4 Dec. 2011
Barbara Ehrenreich’s dark and unquestionably depressing book exposes us to a world in which the human soul is repressed to a level that the great twentieth century monocrats could only have dreamed of. The irony is that she (and the book) suffer from the very fealty to a lief lord that the unfortunates with whom she mixes are also subject. For them it is utter subservience to the corporates, for her it is her publisher.
What is quite clear is that Ms Ehrenreich pitched one book but discovered another. Sadly, whether she was indeed pressured by her publisher or whether she just didn’t see the elephant in the room, the book she has produced is an odd hybrid of the original idea and the potentially much more interesting one that emerges.
So now I’m going to ruin the plot; Barbara Alexander (aka Barbara Ehrenreich) does not get a job. Sorry folks, but in the opinion of this reviewer, if you’re going to enjoy this book (and trust me you can), you need to know, from the outset, that her mission to go undercover in corporate America from the inside fails. However a publisher’s press release which reads `Barbara Ehrenreich goes undercover in corporate America but doesn’t’ butters no parsnips so to speak. Sadly we are drawn in with a promise which remains unfulfilled presumably to put a positive spin on the failure of the premise and salavage some sales.
On the very last page of the book Ehrenreich flags `courage’ as the missing ingredient amongst the employed and unemployed of American business. It’s just this quality that the press for this book lacks. Whether the author of the publisher are at fault here are unimportant, what matters is that an opportunity to create a much better book has been missed.
However, don’t let this put you off, just be aware of which dish you have before you. As Barbara Ehrenreich’s alter-ego moves painfully through the murky world of America’s white collar unemployed what emerges is not so much a story of the short-comings of American business, but a much more profoundly chilling and universal tale of the benality and redundancy of Western life at the end of its most shameful century. (Ok it’s 2006 but eras seldom follow neat chronology!).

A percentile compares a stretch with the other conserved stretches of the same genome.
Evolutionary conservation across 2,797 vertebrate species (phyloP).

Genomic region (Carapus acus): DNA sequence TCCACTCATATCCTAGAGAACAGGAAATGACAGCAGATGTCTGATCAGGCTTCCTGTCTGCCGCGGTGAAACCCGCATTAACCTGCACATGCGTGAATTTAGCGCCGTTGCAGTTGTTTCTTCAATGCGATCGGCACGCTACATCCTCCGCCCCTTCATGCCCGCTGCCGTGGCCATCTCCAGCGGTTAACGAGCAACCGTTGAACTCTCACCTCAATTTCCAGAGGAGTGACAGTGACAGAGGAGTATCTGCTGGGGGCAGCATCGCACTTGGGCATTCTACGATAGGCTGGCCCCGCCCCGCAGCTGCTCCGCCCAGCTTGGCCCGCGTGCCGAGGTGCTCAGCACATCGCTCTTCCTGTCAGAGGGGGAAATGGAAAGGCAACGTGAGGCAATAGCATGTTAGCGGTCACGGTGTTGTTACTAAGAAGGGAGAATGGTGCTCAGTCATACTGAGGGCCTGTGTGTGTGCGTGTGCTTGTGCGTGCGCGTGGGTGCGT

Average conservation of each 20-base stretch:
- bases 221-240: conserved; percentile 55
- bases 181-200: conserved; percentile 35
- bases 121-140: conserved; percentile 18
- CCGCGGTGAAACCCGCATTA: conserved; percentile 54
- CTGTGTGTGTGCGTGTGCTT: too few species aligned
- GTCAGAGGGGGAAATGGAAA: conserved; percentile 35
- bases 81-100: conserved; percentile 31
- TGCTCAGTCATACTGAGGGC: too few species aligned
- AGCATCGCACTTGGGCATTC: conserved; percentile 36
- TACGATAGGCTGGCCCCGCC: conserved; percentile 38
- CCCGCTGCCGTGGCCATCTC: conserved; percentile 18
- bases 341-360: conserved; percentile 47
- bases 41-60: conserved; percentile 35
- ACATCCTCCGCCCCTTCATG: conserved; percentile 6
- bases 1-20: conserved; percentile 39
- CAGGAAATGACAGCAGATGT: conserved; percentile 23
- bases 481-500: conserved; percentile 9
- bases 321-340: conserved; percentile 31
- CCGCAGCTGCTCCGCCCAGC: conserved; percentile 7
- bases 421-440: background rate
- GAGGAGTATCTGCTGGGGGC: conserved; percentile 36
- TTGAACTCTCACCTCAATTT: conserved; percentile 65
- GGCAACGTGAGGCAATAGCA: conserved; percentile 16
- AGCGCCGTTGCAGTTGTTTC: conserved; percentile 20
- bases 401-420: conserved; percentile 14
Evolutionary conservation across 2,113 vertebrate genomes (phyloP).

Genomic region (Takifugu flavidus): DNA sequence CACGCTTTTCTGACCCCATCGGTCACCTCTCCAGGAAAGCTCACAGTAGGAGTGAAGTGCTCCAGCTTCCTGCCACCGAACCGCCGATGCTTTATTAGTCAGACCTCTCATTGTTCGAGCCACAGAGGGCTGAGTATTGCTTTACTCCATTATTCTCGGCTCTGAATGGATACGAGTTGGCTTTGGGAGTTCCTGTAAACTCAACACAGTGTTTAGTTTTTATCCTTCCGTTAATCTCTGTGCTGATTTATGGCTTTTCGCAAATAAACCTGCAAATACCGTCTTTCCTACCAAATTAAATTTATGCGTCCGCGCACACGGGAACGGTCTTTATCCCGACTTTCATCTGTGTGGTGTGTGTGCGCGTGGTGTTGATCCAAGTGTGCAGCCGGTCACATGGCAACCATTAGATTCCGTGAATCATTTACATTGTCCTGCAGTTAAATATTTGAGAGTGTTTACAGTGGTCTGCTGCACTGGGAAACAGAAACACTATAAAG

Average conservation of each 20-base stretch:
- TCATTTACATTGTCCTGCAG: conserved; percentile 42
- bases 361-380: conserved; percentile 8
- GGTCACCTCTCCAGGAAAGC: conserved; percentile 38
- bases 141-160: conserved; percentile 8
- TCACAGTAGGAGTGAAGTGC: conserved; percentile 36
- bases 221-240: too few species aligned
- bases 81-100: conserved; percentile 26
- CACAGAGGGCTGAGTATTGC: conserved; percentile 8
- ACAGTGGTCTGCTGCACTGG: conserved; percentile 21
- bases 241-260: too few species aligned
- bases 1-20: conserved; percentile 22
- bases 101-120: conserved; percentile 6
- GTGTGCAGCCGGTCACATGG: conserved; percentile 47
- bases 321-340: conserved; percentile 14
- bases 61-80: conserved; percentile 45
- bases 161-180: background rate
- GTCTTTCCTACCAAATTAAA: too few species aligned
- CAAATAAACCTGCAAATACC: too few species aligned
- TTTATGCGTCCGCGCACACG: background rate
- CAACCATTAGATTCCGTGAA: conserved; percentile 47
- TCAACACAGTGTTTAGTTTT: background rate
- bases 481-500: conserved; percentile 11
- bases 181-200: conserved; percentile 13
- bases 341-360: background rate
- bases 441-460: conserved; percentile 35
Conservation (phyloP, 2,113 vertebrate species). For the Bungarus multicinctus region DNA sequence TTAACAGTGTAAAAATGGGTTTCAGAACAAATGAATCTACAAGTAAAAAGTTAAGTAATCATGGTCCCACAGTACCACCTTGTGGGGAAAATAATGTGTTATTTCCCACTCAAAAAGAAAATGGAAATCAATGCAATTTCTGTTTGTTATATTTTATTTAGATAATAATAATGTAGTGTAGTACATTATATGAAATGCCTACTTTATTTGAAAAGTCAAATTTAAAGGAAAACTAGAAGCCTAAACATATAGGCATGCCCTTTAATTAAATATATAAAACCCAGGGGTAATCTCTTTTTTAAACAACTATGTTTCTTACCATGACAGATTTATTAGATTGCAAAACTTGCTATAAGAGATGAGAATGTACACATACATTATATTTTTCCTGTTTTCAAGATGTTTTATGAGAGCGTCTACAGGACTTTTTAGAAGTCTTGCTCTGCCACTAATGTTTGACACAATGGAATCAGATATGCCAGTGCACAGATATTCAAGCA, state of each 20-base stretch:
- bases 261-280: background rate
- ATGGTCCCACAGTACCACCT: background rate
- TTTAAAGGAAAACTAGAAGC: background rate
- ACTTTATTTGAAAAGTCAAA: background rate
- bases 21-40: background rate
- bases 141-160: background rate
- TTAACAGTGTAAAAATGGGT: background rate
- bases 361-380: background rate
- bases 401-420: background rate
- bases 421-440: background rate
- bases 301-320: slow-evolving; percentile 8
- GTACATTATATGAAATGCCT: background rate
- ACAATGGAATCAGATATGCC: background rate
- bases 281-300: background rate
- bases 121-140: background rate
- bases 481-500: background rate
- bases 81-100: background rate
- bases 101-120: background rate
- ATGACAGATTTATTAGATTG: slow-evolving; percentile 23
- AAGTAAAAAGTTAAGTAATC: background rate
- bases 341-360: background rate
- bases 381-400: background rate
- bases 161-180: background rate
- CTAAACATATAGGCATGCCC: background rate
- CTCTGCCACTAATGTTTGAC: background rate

Here we have a tale that, as life imitates art, would have made Samuel Beckett proud. More relentlessly quotidian than Godot and more absurd than End Game, Ehrenreich uncovers the stories and characters from a dark, dystopian world that sees them chasing rainbows, worshiping false gods (often literally) and pursuing hopeless, eye-wateringly expensive dreams in the misguided belief that it will all end in the job that will give them back their lives, their social status and their dignity.
Towards the end of the book Ehrenreich’s employs a strikingly effective metaphore in which the employed are in the castle and the job-seekers occupy the hinterland at the base of the ramparts. As she claws onwards towards the `citadel’ she encounters the disillusioned on the way back. Most of her fellow job seekers actually profess a powerful urge not to return to the hell that exists inside the corporate walls. They long for a life that will break the fetters and give them back their souls. But as citizens of Communist Russia discovered, when stripped of party membership for some unnamed crime, the only recourse is to succumb to the death, whether real or virtual, that loss of membership will bring. It is not the Party (or corporate America) that has failed but themselves. The only route to salvation lies the endless worship of the Golden Calf however palpably it fails to deliver.
So please buy this book but be ready for one subtly different from that advertised. Barbara Ehrenreich is a likeable companion for 220 pages – unquestionably witty, indisputably intelligent and rigidly, but admirably principled.
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